Film Reviews

The Sweet Hereafter Atom Egoyan

Rating - 10/10

There are a few things that can emotionally bond one to a film, song, or art object forever.  One is if it touches and perfects a feeling that one has experienced, such that even if it is brutally painful the experience of reliving it through somebody else's vision is cathartic and positive.  Another is if it captures emotions and experiences completely disparate from those of the viewer, but with such clarity and humanity as to spur a new empathy, getting one in close touch with another swath of humanity heretofore unconsidered.  Atom Egoyan's The Sweet Hereafter does both with a power few movies have achieved for me. 

When I first saw The Sweet Hereafter in the late '90s, I was tremendously moved and impressed, if left a bit cold by its physical and characteristic frostiness.  Within the cold atmosphere, however, were sequences of such fiery and naked soulfulness that I was afraid to revisit it for awhile, even though my impressions were indelible.  This was, uncoincidentally, the age when I started to drift away from hyperactive Tarantino knock-offs and made my first tentative steps into the Bergman pantheon.  I have since watched a number of affecting, lacerating quiet character dramas.  The Sweet Hereafter still towers over most of them, and still frightens me enough that I tend to take a few years between viewings.  As I have matured (this is a very relative term, and it may be better just to just say I have "aged"), Egoyan's film has not diminished, but had a more profound effect on me with each visitation.

As for the broadly relateable aspect, I think everybody has mistakes in their past they would love to relive but cannot (this is the pretentious form of "can't"), or something they lost that cannot be replaced by anything, or a development out of their control that profoundly affected them negatively.  I hope never to meet the monster who cannot relate to any of this. 

Yes, I live right next door to Virginia Beach, a hideous soul vacuum that seems from here to be the nastiest, shallowest pustule of all the sickness that landed on this beautiful expanse from Europe in 1607 (note to self: need to review Malick's amazing meditation on the Virginia myth, The New World, for No Ripcord soon).  The city (out state's largest) is a bland, grotesque celebration of isolationist consumerism, a resort city without any of the unique charm that should earn it that distinction.  Just a wasteland of mindless, undifferentiated box stores and equally vacuous, self-superior citizens endlessly subsidized by a mediocre mid-Atlantic beach with choppy waters.  There is no there there, but the city is smugly convinced that it is the only there anywhere, and there is nothing to life beyond the its bathetic expanse.  This is a fairly vitriolic and unrelated-to-the-film tangeant, so I apologize.  To try and wrap it up, it is everything frozen rural Canada is not.  Still, despite the mind-boggling triviality Virginia Beach seems to breed into its children (and, to be fair, some of my best friends and the deepest souls I have met are Virginia Beachers, but it is still more fun to generalize), I deeply believe that there are traumas and residual traces of humanity in the citizenry of this awful city that can, will, and have been deeply moved by The Sweet Hereafter.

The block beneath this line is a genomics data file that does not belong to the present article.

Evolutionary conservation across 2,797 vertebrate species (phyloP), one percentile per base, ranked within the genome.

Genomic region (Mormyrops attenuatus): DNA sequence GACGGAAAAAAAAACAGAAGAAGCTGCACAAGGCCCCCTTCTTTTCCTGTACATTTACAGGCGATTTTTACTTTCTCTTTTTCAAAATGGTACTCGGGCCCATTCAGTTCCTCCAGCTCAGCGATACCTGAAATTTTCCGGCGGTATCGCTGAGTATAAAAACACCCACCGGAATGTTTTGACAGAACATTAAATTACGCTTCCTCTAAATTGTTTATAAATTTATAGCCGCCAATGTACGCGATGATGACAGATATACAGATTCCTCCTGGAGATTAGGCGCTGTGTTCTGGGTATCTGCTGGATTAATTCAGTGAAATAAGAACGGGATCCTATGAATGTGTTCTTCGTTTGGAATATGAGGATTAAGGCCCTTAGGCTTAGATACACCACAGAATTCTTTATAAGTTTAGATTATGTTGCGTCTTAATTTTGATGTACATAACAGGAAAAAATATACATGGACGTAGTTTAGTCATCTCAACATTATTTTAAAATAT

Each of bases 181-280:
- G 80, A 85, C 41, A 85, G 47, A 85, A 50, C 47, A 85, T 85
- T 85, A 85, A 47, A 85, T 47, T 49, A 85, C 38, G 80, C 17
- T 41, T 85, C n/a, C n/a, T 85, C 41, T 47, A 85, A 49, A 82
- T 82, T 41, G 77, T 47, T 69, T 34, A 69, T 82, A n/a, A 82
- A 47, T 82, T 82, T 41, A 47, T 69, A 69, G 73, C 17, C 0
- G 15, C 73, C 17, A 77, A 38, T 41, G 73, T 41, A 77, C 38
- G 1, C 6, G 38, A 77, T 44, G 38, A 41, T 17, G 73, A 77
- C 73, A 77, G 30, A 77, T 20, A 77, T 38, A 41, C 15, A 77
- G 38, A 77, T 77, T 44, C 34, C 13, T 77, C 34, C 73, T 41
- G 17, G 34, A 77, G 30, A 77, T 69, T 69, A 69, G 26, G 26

On the second note, many of the main plotlines of The Sweet Hereafter remain alien to me.  I have never had children, much less been made to consider how I might react to the loss of them.  I have nieces and a single nephew whom I love as much as anybody, but I've always had the luxury of an uncle's remove, where I can hand them off to parents or grandparents after I've gotten to soak in their love and they're getting kind of annoying. 

Watching The Sweet Hereafter, however, Egoyan uses every resource available to subtly convey the shattering trauma of such a loss.  The cinematography finds sensitive, painterly illustrations of transcendent togetherness and selflessness, then juxtaposes it with unforgettable images of isolation, pain, loneliness and loss.  I know I'm making this sound like a lot of fun, but its actually pretty traumatic.  The camera moves sometimes with a drift evoking the reverie of selective memory and sometimes with a chilling stillness that captures a harsh reality that cannot be escaped from in real time.  The screenplay is lyrical and fanciful at times, but allows its characters to vent raw pain at length. 

Egoyan refuses to flinch or reduce throughout.  He commands his ensemble masterfully, dredging frightfully great performances from nearly everybody who speaks.  Two central performances illustrate this best.  Ian Holm, an estranged parent and hollow soul here, and Sarah Polley, a lost child and violated innocent here, deliver their career-best performances from opposite ends of the spectrum.  This is no small praise for two enormous talents, and they collaborate in anchoring a story that could have quickly spun into melodramatic drivel without their contributions.  Along with Egoyan, they create a powerful experience that forces me to confront my own rues and regrets while embroiling me in a life I have not yet and may never live.  Then I cry in the shower and watch nothing but madcap comedies for a month.  Suffice it to say, The Sweet Hereafter is one of the best movies I have ever seen.